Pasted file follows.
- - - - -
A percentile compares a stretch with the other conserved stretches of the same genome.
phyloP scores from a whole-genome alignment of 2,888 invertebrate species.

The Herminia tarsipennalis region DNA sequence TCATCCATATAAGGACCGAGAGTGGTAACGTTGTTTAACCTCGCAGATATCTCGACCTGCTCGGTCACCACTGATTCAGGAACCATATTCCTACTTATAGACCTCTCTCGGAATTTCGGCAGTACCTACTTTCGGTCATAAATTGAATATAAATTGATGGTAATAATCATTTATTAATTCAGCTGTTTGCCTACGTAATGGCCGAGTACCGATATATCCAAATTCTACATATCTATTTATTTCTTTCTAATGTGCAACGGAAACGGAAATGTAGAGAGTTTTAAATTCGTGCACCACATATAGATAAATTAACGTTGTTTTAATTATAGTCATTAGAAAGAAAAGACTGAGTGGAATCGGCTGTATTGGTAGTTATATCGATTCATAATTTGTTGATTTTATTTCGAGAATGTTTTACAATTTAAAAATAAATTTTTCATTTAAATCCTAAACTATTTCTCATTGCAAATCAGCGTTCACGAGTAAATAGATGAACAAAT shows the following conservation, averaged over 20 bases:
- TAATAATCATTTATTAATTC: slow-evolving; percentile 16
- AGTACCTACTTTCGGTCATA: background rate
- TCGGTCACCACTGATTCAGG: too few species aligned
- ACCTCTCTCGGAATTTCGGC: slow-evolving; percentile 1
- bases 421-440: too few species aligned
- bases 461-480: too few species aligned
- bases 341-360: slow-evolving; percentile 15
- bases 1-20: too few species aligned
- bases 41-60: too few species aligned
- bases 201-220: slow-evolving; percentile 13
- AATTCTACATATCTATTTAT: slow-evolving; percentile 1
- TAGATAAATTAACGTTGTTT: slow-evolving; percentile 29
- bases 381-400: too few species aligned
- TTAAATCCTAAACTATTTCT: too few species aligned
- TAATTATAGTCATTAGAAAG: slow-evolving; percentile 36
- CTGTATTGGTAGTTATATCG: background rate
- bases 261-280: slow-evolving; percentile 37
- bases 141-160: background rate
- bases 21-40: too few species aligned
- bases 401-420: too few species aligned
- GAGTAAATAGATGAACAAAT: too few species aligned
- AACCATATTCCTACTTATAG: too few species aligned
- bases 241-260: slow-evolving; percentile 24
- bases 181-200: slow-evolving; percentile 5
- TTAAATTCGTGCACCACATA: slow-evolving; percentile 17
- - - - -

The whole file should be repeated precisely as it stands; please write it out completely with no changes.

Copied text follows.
A percentile compares a stretch with the other conserved stretches of the same genome.
phyloP scores from a whole-genome alignment of 2,888 invertebrate species.

The Herminia tarsipennalis region DNA sequence TCATCCATATAAGGACCGAGAGTGGTAACGTTGTTTAACCTCGCAGATATCTCGACCTGCTCGGTCACCACTGATTCAGGAACCATATTCCTACTTATAGACCTCTCTCGGAATTTCGGCAGTACCTACTTTCGGTCATAAATTGAATATAAATTGATGGTAATAATCATTTATTAATTCAGCTGTTTGCCTACGTAATGGCCGAGTACCGATATATCCAAATTCTACATATCTATTTATTTCTTTCTAATGTGCAACGGAAACGGAAATGTAGAGAGTTTTAAATTCGTGCACCACATATAGATAAATTAACGTTGTTTTAATTATAGTCATTAGAAAGAAAAGACTGAGTGGAATCGGCTGTATTGGTAGTTATATCGATTCATAATTTGTTGATTTTATTTCGAGAATGTTTTACAATTTAAAAATAAATTTTTCATTTAAATCCTAAACTATTTCTCATTGCAAATCAGCGTTCACGAGTAAATAGATGAACAAAT shows the following conservation, averaged over 20 bases:
- TAATAATCATTTATTAATTC: slow-evolving; percentile 16
- AGTACCTACTTTCGGTCATA: background rate
- TCGGTCACCACTGATTCAGG: too few species aligned
- ACCTCTCTCGGAATTTCGGC: slow-evolving; percentile 1
- bases 421-440: too few species aligned
- bases 461-480: too few species aligned
- bases 341-360: slow-evolving; percentile 15
- bases 1-20: too few species aligned
- bases 41-60: too few species aligned
- bases 201-220: slow-evolving; percentile 13
- AATTCTACATATCTATTTAT: slow-evolving; percentile 1
- TAGATAAATTAACGTTGTTT: slow-evolving; percentile 29
- bases 381-400: too few species aligned
- TTAAATCCTAAACTATTTCT: too few species aligned
- TAATTATAGTCATTAGAAAG: slow-evolving; percentile 36
- CTGTATTGGTAGTTATATCG: background rate
- bases 261-280: slow-evolving; percentile 37
- bases 141-160: background rate
- bases 21-40: too few species aligned
- bases 401-420: too few species aligned
- GAGTAAATAGATGAACAAAT: too few species aligned
- AACCATATTCCTACTTATAG: too few species aligned
- bases 241-260: slow-evolving; percentile 24
- bases 181-200: slow-evolving; percentile 5
- TTAAATTCGTGCACCACATA: slow-evolving; percentile 17